How does planning work?
The Planning Act 2016 establishes Queensland’s planning framework which is made up of three main systems:
- plan-making: the plan-making system guides land use planning for future development throughout Queensland.
- development assessment: the development assessment system sets out if, and how development may occur.
- dispute resolution: the dispute resolution system resolves disputes and offences.
The state government is responsible for improving the planning framework.
State and local governments share the responsibility for delivery and operation of these systems. The community and industry also play a role.
Who does what in planning?
The State Government:
- mandates the roles and responsibilities in plan-making
- outlines in the State Planning Policy the state’s interests in plan‑making that are to be delivered through local government planning schemes
- prepares regional plans that recognise diversity and identify the regional dimension of state interests that are important and specific to a Queensland region
- establishes the plan making processes through the Minister’s Guidelines and Rules which includes the minimum requirements for community engagement in plan‑making
- outlines the mandatory parts of a local planning scheme
- provides for different categories of assessment that a local government planning scheme may apply to development
- approves local planning schemes and amendments.
The State Government:
- establishes the process for assessing development (by both the state and local government), in the Development Assessment Rules (DA Rules)
- identifies particular development to be assessed by the state, through the Planning Regulation 2017
- the State Assessment and Referral Agency (SARA) assesses state aspects of development proposals against the provisions in the State Development Assessment Provisions.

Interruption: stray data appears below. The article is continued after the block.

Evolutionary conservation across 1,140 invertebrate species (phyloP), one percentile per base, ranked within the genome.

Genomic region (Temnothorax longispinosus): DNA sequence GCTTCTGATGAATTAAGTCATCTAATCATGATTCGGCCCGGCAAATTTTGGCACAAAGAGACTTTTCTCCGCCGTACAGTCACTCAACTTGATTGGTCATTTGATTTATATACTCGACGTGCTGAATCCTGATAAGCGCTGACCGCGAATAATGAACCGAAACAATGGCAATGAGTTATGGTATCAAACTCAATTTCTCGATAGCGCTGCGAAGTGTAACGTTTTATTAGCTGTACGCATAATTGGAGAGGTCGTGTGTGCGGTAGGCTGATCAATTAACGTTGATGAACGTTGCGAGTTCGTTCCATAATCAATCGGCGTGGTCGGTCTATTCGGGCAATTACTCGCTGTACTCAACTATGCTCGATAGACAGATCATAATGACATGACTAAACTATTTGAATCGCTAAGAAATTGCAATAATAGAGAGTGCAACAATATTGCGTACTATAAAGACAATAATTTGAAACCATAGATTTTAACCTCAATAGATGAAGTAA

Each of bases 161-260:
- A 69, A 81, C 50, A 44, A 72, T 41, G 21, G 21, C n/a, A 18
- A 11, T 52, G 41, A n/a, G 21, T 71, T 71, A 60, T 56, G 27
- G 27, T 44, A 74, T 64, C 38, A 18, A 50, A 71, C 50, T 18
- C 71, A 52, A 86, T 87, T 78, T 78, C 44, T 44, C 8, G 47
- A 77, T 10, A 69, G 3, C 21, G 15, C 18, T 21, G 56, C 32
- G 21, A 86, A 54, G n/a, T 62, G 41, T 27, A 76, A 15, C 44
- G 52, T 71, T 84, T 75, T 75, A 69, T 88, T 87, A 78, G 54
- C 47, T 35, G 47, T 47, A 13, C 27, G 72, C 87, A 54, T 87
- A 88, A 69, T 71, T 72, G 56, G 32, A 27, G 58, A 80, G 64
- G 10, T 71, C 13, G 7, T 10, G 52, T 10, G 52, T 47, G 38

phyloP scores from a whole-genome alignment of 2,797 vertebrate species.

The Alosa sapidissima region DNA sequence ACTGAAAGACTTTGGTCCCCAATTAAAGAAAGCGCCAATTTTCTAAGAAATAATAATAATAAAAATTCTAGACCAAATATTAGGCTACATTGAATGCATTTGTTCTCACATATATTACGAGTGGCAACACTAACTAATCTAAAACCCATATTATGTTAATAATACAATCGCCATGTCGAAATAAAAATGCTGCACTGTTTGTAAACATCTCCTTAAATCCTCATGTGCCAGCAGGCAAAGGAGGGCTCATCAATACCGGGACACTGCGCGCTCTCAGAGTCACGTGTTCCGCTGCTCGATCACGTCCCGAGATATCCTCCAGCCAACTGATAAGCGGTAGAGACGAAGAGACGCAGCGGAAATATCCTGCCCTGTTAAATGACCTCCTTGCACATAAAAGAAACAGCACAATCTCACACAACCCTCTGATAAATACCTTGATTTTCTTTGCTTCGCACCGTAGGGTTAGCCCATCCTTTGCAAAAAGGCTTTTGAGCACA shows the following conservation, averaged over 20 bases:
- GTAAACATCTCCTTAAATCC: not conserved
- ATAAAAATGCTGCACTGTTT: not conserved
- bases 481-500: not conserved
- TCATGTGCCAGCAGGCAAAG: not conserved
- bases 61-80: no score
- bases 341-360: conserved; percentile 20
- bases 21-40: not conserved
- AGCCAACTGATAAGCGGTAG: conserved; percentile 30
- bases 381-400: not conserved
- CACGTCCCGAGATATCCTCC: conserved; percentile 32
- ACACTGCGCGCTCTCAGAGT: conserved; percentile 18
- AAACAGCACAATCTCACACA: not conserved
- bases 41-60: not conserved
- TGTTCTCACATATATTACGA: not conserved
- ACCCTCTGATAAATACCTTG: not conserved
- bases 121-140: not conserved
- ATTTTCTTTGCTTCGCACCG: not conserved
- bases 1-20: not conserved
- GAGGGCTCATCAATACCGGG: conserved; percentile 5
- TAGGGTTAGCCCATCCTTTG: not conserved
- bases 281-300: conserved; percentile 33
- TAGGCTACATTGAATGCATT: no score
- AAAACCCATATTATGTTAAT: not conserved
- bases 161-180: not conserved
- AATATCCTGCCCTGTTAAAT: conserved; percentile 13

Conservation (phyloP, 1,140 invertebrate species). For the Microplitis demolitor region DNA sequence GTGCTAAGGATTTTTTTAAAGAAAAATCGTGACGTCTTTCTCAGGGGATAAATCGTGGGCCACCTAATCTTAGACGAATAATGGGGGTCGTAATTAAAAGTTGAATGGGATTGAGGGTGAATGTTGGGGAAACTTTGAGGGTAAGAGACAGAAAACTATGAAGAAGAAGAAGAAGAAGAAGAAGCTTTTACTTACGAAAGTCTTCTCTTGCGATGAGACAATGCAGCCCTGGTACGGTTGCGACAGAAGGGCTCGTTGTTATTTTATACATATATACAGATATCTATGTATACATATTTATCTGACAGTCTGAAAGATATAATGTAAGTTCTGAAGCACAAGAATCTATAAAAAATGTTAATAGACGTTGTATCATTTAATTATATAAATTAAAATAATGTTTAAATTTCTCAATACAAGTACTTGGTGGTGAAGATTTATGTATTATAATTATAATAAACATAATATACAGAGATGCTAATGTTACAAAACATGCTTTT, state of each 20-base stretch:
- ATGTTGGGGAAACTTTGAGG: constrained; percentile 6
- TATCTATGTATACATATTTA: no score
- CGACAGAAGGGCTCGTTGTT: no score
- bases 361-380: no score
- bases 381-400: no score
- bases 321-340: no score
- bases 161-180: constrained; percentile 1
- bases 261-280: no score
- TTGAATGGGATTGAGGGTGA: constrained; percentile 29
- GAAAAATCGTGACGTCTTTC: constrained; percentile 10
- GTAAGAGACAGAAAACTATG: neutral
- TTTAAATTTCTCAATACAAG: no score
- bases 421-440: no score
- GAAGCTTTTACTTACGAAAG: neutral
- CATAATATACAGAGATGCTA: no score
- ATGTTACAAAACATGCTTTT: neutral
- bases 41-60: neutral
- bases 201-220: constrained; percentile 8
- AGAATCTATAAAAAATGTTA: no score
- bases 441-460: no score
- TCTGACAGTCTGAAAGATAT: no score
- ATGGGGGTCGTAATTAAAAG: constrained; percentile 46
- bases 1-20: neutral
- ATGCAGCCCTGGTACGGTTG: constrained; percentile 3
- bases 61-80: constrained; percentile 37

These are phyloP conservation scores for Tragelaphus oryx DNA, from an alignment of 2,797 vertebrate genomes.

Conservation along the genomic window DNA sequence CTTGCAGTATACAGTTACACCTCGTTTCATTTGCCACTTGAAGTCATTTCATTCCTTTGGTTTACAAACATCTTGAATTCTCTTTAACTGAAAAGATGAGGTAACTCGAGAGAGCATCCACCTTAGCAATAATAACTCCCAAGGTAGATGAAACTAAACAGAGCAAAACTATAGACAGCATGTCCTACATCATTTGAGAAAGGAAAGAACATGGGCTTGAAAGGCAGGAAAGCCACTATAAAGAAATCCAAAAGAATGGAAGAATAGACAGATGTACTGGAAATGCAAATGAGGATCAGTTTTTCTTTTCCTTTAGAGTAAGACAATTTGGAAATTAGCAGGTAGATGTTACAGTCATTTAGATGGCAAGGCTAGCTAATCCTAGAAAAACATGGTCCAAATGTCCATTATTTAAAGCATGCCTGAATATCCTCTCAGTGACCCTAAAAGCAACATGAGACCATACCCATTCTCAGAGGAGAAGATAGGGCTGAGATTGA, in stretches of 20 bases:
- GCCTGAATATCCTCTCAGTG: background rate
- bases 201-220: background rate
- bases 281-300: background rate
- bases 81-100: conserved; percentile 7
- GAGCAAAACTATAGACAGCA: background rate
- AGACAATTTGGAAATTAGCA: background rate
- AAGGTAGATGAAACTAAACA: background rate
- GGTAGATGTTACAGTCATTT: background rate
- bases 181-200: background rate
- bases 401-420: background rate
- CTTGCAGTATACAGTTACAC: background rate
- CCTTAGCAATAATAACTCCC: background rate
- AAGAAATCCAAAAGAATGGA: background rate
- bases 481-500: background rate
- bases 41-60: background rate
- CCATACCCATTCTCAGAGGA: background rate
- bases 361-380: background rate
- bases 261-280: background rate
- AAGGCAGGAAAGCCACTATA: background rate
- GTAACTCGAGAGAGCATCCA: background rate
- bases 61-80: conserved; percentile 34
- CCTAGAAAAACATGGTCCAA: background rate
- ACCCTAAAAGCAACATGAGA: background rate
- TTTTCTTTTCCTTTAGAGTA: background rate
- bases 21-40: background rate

The State Government:
- sets the rights to appeal on development decisions
- the Planning and Environment Court sets a court-based process for resolving certain matters
- the Development Tribunal provides a low-cost, speedier dispute resolution option for certain
- prepares and owns the local planning instruments that guide growth and development in each local government area.
- its local planning scheme is the primary document that sets out plans for managing growth and change in each local government area across Queensland
- the local planning scheme regulates what new development should occur and how
- responsible for preparing local government infrastructure plans.
- regulates, through its local planning scheme, what land uses and development proposals need to obtain an approval from the local government (called assessable development) and the category of assessment that applies
- assesses development that it made assessable in its local planning scheme
- considers submissions and comments on development applications and issues a decision (to approve or refuse) each development application.
- may get involved in the dispute resolution system, for example where an applicant appeals a local government’s decision on a development application.
Community and industry:
- can get involved in and make comment when the state government is preparing a new, or amending an existing, State Planning Policy or regional plan
- can get involved in and make comment when a local government is preparing a new or amending an existing local planning scheme.
The development assessment system sets out if, and how development may occur. Community and industry:
- applicants use the local planning scheme to identify what type of development is envisaged in which
areas and the process and criteria that will apply to their development proposal
- applications are made against the local government planning scheme
- people may make comment on some types of development proposals. Find out more about
how to have your say on a development application.
Dispute resolution resolves disputes and offences. Community and industry:
- applicants may get involved in the dispute resolution system, where they disagree with, and
wish to appeal, a state or local government’s development decision
- community members who have made a ‘properly made’ submission on a development application
may get involved if they wish to appeal the development decision.
Last updated: 26 May 2022